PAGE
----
Weiner: “Buying Gold Is A Non-Expiring Hedge”

Wednesday, November 21, 2018
By Paul Martin

by Keith Weiner via Acting-Man.com,
ZeroHedge.com
Wed, 11/21/2018

The “Risk Asset” Dip Not Worth Buying is on its Way

The prices of the metals rose, gold by +$11 and silver by +$0.25. The question on everyone’s mind (including ours) is: what will cause a change in the gold price trend, or what will make gold go up in a large and durable way? And that leads to another way of looking at this question.

Here is a very good technical reason to adopt a constructive attitude toward gold despite the fact that its nominal price in USD terms is seemingly not going anywhere of late. By remaining fairly stable in recent weeks, gold is rising relative to the S&P 500 index (SPX). In other words, the purchasing power of gold is increasing – and not only relative to the stock market. Similar trend changes can be observed elsewhere (e.g. in gold vs. industrial commodities). We will soon discuss this in greater detail. [PT]

Price is set at the margin. We have covered several times Warren Buffet’s pointed (and disingenuous) comment that gold has no utility. It just sits, and there is a cost for it to sit. And an opportunity cost.

So why do people buy something which has no utility and no return?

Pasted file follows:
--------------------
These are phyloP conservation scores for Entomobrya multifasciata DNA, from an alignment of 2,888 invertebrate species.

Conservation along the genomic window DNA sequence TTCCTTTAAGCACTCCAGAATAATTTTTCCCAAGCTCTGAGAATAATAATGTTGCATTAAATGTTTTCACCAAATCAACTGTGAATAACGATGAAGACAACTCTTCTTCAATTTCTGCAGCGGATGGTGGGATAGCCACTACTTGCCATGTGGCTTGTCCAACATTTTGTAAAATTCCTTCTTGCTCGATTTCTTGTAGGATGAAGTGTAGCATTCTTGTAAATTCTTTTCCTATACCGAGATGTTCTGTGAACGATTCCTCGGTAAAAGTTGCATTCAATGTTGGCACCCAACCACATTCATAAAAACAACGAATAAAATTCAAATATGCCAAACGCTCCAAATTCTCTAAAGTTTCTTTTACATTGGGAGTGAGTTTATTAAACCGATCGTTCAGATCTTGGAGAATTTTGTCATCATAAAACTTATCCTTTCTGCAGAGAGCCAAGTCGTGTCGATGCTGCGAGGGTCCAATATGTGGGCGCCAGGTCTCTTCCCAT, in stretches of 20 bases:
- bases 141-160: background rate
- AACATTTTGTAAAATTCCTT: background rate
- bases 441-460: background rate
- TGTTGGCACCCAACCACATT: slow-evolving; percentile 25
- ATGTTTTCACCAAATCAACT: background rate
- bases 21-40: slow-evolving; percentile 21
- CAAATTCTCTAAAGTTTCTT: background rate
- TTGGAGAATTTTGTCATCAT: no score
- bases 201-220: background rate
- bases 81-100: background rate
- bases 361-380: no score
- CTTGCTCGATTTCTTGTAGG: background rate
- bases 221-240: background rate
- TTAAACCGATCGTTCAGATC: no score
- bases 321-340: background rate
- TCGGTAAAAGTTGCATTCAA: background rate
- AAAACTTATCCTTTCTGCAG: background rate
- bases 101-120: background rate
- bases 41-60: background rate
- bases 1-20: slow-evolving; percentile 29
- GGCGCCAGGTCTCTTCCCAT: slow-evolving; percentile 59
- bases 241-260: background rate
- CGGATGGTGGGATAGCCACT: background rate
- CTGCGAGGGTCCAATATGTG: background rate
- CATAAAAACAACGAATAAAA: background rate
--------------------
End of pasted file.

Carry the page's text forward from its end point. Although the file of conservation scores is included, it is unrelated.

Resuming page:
One, which we discuss a lot, is speculation. They buy whatever is going up, in an attempt to cash in on the rise. So let’s not dwell on this.

A second reason is fear of counterparty default.

Third, is gold is a non-expiring hedge for monetary collapse and/or a currency regime change. This is a broader version of simple counterparty default.

Right now, General Electric is in the news. Its investment grade rated bonds are trading like junk bonds. This is like an echo from the past. Bear Sterns retained its investment-grade rating until just before its demise.

GE has about $115 billion in debt. If it defaults, that could put fear into a lot of investors. They will certainly buy Treasury bonds (which are defined as risk free). Will they buy gold, which is the only financial asset which is truly free of default risk? Maybe.

The Rest…HERE

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